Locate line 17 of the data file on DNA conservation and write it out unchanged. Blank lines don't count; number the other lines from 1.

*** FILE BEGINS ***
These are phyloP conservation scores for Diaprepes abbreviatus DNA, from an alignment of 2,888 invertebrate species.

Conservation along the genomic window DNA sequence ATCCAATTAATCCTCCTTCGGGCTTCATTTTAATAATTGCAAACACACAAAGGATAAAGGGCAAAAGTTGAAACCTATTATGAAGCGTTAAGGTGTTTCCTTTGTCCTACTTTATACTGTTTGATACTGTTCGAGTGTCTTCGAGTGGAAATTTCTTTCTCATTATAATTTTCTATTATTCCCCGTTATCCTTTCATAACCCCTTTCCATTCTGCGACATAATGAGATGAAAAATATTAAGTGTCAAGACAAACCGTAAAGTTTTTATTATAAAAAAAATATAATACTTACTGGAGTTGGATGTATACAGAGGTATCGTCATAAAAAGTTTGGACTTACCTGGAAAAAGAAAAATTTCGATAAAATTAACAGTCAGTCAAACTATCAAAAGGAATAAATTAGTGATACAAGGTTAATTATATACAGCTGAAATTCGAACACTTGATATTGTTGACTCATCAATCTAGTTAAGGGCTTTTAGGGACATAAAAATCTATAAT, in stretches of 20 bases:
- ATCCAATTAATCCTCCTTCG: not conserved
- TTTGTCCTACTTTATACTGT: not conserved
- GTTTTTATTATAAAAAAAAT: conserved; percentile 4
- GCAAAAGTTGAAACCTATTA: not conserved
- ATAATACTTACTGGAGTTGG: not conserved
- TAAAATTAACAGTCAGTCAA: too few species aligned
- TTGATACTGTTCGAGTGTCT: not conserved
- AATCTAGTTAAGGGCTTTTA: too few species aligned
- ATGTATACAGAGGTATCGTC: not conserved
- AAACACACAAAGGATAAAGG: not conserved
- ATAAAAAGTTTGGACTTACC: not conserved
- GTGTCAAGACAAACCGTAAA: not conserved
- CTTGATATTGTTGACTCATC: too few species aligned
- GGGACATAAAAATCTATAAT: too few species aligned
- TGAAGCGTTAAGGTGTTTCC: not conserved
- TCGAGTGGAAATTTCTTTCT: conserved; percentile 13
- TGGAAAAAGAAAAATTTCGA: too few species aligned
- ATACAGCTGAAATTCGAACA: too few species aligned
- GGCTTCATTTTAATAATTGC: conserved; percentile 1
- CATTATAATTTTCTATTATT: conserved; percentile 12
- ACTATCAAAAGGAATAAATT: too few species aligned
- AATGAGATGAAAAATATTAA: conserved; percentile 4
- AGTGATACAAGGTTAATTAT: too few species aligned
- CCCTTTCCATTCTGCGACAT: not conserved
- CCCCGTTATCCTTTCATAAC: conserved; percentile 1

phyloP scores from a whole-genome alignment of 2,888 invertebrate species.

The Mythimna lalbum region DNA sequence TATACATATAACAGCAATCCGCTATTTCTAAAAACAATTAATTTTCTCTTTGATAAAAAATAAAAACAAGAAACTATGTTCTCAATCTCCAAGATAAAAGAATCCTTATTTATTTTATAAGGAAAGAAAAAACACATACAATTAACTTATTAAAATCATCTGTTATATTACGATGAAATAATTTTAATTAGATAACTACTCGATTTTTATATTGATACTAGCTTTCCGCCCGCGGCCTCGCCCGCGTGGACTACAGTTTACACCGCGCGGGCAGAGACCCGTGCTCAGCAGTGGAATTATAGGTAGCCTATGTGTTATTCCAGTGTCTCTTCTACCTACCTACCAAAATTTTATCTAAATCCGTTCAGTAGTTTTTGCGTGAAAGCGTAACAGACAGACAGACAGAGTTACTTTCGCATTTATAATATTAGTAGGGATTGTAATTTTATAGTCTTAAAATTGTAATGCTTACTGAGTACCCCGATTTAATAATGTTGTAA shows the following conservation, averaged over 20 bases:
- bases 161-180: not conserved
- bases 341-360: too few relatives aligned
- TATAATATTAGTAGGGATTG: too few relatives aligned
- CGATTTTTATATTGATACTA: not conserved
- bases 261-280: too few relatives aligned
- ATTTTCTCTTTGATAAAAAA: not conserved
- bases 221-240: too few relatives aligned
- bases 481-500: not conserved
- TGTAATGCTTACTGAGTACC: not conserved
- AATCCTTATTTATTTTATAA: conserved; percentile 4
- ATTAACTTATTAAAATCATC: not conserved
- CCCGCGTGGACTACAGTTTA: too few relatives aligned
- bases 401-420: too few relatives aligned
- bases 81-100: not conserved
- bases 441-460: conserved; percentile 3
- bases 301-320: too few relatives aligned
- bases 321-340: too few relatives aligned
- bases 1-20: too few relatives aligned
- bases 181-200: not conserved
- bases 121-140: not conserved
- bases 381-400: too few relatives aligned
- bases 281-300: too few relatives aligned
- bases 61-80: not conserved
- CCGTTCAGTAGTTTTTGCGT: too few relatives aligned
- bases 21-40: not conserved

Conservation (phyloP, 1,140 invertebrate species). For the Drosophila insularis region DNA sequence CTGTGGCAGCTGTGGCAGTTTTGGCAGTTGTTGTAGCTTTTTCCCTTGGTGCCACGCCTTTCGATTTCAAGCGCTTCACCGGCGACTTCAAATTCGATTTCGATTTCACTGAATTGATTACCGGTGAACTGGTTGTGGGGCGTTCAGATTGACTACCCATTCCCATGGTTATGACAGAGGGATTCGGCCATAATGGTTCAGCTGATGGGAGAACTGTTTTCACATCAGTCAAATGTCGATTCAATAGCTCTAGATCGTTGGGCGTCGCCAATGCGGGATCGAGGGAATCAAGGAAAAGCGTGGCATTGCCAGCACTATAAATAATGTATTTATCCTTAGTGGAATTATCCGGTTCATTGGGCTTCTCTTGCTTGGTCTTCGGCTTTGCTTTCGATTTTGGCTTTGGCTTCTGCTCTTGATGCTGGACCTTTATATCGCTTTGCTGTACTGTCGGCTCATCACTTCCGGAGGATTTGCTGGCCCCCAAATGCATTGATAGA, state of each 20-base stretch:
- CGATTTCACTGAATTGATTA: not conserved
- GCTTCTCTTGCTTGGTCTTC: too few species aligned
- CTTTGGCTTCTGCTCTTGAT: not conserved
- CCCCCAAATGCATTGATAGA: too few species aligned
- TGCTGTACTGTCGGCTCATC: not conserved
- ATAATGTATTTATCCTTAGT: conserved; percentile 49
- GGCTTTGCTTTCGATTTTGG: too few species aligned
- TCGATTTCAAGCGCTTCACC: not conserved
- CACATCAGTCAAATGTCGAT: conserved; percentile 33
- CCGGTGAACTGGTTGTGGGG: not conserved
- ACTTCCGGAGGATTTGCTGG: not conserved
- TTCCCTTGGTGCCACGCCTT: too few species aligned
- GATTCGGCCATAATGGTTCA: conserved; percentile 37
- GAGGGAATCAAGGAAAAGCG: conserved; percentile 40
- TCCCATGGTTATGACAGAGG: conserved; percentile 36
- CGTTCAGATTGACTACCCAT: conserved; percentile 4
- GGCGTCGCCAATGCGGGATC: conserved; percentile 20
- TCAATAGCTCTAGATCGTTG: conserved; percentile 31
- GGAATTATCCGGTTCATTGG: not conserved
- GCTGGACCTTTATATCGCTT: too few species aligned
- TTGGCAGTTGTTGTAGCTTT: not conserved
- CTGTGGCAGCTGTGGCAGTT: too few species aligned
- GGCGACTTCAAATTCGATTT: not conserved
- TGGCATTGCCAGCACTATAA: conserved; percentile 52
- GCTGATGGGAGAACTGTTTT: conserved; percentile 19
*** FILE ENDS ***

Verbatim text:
- TGAAGCGTTAAGGTGTTTCC: not conserved